Often, data management is left for after the shoot; however if it's possible, it's a good idea to do it in the field. That way, problems can be caught sooner, and issues with footage can be flagged for post production. In this video, Richard Harrington walks thorough the benefits of doing data management during a shoot.
- Many times data management is left up for after the shoot. People just put a really high speed memory card in the camera, preferably large capacity, and they try to shoot for as long as possible. Maybe they'll have to swap midday, but they'll take that card and just throw it in the camera bag. And there's nothing wrong with that workflow, but it does have some potential dangers. What I like though, is to manage data on set or in the field. Ideally, you've put somebody in charge of this. The benefit of having somebody in charge means that they can spot problems sooner.
By reviewing the footage throughout the day as it comes in, looking at it, they might notice something like a focus issue with the lens, Or maybe that one of the cameras was improperly white balanced. Having the footage quality controlled and spot-checked along the way will minimize the chance of errors, and it can save you valuable time for post-production. You have to remember though that malfunction is possible. I've seen memory cards go corrupt and usually it's at the very end of the day after you've shot on them for hours, but you want to make sure that that data is redundant in being backed up.
Hard drives get lost, people lose things, so making sure that before you leave a location, you are leaving with three copies of the data, and that those three copies are not traveling in the same bag, or on the same person, or in the same car, means that you're less likely to lose footage or have something catastrophic happen. I don't mean to be grim, but data management on set prevents you from unwanted things happening, like losing data, like having a malfunction, like something failing, or gear, or equipment, or memory cards getting lost or stolen.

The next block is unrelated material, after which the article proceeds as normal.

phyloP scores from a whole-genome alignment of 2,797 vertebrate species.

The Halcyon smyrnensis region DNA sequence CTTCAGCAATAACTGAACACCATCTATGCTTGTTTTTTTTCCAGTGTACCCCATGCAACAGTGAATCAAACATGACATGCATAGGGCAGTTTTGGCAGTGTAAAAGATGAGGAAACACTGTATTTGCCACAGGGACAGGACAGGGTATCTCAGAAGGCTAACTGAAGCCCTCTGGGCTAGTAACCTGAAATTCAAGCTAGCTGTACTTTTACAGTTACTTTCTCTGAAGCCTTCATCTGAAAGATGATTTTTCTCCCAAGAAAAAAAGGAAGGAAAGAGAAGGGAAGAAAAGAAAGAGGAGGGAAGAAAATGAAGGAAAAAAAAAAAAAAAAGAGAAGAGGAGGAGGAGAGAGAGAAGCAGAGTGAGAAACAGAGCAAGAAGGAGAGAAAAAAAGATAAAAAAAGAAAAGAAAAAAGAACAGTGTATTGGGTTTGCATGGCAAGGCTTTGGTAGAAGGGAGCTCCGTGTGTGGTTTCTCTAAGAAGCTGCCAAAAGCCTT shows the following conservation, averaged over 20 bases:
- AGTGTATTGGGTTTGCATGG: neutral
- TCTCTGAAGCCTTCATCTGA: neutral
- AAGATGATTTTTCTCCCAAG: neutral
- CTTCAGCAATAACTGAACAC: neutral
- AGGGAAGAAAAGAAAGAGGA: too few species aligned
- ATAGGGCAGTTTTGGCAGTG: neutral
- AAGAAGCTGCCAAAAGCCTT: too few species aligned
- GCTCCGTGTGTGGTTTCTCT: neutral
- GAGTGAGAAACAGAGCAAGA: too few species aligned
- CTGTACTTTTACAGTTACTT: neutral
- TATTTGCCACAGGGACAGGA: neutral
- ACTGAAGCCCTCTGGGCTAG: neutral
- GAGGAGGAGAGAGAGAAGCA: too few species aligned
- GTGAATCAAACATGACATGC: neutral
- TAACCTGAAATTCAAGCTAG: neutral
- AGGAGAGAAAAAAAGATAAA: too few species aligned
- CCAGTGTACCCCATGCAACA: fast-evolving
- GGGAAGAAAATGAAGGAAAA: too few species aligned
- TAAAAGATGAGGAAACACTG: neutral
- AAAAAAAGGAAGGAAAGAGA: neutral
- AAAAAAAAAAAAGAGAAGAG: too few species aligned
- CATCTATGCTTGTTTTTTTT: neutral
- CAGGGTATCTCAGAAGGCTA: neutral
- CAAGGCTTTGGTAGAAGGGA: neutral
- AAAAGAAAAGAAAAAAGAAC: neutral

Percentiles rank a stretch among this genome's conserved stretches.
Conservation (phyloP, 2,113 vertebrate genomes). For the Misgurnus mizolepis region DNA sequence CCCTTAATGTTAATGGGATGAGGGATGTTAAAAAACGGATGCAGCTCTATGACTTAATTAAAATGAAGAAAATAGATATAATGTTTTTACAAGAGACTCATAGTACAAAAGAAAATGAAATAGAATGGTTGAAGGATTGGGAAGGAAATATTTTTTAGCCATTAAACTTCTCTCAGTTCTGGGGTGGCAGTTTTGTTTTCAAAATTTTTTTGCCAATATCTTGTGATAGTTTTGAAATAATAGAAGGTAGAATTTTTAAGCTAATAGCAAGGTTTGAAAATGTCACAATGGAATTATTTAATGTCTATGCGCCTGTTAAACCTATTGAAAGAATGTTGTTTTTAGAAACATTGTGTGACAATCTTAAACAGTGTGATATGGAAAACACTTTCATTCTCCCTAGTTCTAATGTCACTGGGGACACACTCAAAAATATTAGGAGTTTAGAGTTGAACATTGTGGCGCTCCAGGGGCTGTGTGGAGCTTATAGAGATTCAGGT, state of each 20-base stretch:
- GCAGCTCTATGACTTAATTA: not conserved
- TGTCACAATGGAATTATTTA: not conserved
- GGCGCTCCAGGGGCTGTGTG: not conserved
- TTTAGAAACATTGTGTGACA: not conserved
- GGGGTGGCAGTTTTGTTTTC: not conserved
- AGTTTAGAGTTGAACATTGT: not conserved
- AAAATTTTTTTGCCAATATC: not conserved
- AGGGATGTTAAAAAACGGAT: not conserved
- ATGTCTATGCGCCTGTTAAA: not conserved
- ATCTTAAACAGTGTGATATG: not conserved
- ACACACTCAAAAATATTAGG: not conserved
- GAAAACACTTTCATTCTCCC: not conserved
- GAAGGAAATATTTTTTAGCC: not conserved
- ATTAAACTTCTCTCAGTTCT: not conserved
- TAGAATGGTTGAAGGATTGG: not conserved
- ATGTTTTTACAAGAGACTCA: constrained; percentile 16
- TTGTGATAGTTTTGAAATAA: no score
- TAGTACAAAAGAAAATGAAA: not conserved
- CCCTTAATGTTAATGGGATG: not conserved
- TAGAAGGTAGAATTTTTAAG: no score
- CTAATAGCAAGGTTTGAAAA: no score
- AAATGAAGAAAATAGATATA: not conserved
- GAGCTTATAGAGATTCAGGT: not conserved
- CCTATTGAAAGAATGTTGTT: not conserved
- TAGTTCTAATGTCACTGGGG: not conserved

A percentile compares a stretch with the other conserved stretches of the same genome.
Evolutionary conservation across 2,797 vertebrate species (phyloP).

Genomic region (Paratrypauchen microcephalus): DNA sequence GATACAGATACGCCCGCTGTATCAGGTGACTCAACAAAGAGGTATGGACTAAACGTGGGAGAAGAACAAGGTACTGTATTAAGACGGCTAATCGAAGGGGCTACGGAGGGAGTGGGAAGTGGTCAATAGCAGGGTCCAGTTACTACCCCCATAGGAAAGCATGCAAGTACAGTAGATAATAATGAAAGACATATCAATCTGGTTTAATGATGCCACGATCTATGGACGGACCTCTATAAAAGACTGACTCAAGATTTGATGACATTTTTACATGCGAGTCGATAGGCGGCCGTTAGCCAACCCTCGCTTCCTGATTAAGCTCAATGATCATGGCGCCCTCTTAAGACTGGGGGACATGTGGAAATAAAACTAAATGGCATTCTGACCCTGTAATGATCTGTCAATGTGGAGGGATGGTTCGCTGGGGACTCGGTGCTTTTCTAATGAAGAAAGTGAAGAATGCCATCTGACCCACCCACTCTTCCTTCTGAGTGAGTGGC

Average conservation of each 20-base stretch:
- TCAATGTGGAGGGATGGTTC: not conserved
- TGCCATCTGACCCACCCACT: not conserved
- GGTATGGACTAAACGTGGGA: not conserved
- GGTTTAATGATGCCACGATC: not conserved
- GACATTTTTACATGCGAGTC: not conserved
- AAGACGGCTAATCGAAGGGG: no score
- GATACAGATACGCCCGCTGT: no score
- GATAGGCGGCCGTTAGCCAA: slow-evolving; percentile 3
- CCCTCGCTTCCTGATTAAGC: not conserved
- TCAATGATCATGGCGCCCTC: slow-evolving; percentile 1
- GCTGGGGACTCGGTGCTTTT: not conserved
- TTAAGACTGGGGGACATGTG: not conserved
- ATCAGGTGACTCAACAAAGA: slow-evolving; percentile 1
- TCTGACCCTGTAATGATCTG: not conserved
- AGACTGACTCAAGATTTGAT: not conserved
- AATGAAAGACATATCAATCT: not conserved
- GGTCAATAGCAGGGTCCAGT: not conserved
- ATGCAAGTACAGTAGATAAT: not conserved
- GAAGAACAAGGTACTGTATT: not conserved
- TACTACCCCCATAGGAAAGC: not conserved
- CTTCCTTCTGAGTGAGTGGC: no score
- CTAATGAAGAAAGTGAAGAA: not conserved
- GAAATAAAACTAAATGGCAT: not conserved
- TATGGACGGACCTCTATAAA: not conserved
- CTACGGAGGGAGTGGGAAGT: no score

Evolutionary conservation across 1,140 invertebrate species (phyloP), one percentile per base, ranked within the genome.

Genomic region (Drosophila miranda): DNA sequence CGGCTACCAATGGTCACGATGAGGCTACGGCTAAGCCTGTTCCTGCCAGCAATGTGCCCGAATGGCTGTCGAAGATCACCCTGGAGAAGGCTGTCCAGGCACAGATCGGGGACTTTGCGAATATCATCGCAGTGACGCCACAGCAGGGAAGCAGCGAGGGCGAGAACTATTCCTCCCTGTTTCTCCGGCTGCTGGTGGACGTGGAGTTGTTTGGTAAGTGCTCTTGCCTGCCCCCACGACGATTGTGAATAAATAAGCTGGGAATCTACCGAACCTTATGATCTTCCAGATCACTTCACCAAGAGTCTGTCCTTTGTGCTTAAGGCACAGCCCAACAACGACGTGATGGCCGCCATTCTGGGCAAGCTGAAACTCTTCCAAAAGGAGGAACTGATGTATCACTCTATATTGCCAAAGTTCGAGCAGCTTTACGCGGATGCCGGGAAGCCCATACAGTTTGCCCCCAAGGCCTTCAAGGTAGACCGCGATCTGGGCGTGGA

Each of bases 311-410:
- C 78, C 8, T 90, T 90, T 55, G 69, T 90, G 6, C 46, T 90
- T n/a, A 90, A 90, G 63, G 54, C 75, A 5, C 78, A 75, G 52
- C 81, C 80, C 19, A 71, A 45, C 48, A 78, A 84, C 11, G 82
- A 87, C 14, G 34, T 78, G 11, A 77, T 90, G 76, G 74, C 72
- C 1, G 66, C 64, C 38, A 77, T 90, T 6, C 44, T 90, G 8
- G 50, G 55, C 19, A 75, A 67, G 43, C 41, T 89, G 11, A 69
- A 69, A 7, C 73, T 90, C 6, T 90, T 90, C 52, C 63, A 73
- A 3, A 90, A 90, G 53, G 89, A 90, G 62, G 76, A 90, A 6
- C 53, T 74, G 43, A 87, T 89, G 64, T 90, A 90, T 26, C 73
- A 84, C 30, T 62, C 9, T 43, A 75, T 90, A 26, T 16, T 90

It's essential that you take the time to do it right. But, there are a few challenges.
Follow Rich Harrington as he takes you through a practical workflow, explaining how to set up and organize your cameras on set, as well as how to set up a data transfer station on set to ensure that your data has a place to go. He also covers software tools, from using your computer's operating system to transfer data, to organizing your material using dedicated software solutions like Adobe Prelude. Plus, Rich goes into backup strategies, card management, and how to successfully hand off your data to post-production.
- The benefits of on-set asset management
- Challenges to look out for when managing data on set
- Confirming record options and acquisition format
- Building an ingest plan
- Creating a chain of command
- Managing data using a laptop, mobile workstation, or tablet
- Using your operating system to transfer data
- Building a data transfer station
- Logging, transferring, cloning, and transcoding data
- Reviewing backup strategies
- Handling incoming cards
- Erasing or reformatting media